Background

Next-Gen Resilient Orchards

COURSE CONTENT

Introduction to the Demonstrating Next-Generation Resilient Orchard Production Systems for Tropical Crops project

The Next-Generation Resilient Orchards project will investigate the use of both high-density and trellis planting systems to examine their production capacity, profitability and resilience to cyclones.

Diversification of crop production in Northern Australia is crucial in developing an economically sustainable and resilient agricultural sector. Whilst there are numerous tropical tree crops which can be cultivated in the region, plantings are limited due to the susceptibility of orchards to tropical cyclones.

Jackfruit will be used as a model tree crop for the project for this project, with high-density orchards developed at multiple trial sites across Northern Australia. Each trial site will use a site-specific planting density and a mixture of seedlings, grafted trees, cuttings and marcotts planted under both free standing and supported (trellis) arrangements.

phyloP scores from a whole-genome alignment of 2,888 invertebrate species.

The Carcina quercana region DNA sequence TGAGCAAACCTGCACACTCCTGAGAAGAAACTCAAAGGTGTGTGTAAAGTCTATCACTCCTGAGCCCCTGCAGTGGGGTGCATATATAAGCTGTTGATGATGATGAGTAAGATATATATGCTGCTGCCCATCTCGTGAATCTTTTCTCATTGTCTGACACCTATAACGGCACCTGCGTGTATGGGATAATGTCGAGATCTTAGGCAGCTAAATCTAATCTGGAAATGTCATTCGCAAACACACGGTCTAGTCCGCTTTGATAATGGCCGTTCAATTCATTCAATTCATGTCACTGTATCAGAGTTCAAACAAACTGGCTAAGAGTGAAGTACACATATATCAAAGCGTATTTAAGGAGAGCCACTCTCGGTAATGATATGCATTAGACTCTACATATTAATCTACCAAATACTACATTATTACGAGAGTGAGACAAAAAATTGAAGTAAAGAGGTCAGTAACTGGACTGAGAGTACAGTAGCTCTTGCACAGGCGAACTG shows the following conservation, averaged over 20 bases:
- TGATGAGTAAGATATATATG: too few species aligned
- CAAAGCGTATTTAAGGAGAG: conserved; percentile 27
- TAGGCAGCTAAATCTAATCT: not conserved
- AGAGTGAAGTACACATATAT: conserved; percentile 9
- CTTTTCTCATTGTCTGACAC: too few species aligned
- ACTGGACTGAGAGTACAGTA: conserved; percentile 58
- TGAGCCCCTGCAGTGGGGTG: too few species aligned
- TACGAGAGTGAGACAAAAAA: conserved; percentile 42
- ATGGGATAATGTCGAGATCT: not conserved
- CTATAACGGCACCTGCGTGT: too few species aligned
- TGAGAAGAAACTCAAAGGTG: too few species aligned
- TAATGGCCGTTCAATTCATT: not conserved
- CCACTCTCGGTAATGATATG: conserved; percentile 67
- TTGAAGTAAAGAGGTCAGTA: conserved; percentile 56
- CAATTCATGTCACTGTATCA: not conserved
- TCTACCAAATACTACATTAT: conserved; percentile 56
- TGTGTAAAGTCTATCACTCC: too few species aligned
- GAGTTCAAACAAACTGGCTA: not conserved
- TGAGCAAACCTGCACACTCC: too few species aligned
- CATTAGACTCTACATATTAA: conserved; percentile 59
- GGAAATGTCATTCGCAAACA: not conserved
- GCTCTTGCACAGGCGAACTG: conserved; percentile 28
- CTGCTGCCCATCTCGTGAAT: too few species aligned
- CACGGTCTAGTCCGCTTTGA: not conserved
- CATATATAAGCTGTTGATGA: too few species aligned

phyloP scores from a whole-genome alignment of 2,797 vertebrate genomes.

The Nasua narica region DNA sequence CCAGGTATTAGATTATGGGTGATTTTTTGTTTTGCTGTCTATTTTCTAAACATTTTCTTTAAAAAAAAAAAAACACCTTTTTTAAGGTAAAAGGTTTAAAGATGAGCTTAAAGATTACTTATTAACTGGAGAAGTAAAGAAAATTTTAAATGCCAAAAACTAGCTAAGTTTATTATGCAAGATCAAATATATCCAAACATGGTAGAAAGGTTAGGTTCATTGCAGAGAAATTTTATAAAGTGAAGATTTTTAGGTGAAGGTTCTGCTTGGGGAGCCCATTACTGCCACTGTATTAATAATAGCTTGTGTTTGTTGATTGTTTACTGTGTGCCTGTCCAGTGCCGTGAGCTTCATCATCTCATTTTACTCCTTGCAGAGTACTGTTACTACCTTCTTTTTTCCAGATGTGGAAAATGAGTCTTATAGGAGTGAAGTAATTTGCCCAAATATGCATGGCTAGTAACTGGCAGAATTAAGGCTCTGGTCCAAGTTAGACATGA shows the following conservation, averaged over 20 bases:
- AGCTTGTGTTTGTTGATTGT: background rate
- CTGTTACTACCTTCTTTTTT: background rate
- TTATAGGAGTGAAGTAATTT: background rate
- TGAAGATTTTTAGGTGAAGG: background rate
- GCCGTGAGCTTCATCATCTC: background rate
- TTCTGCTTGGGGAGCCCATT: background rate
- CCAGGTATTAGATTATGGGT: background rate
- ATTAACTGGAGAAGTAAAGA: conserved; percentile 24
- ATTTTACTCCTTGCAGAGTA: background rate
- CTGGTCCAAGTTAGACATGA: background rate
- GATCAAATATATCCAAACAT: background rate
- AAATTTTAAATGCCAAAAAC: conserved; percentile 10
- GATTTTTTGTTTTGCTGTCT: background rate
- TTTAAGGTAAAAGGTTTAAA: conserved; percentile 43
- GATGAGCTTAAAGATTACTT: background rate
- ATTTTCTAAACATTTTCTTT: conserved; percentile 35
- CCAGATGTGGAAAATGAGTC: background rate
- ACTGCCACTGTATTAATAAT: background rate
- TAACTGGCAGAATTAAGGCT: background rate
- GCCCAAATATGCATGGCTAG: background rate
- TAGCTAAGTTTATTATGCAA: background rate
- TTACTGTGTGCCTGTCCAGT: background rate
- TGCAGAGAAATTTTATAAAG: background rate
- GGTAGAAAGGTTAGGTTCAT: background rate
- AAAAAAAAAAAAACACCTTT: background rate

Data on growth rates, fertiliser and irrigation inputs, pest and disease issues canopy development, flowering and harvest dates, yield and fruit aril (flesh) recovery will be collected. Various economic assessments and guidance materials will be developed to aid growers to adopt the “Next Gen Orchard” system.

The three-year project is funded through the CRCNA as part of the Commonwealth Government’s CRC Program and being undertaken in collaboration with the Queensland Department of Agriculture and Fisheries (DAF), Northern Territory Department of Industry, Tourism and Trade (NT DITT), Western Australia Department of Primary Industries and regional development (DPIRD), Manbulloo Limited, Aus-Ex Fruit, Northern Territory Farmers Association (NT Farmers) and Growcom.

Disadvantages of Current Technology and Advantages of High Density Orchards

Josh Maunder - Aus-Ex-Fruit - Trial Site - Trellis System

Cuttings Nursery Set Up

Cuttings in Development

Production of Planting Material

RESOURCES

Read more about the project on the CRCNA website.

Join the Facebook group.

Visit the YouTube Channel.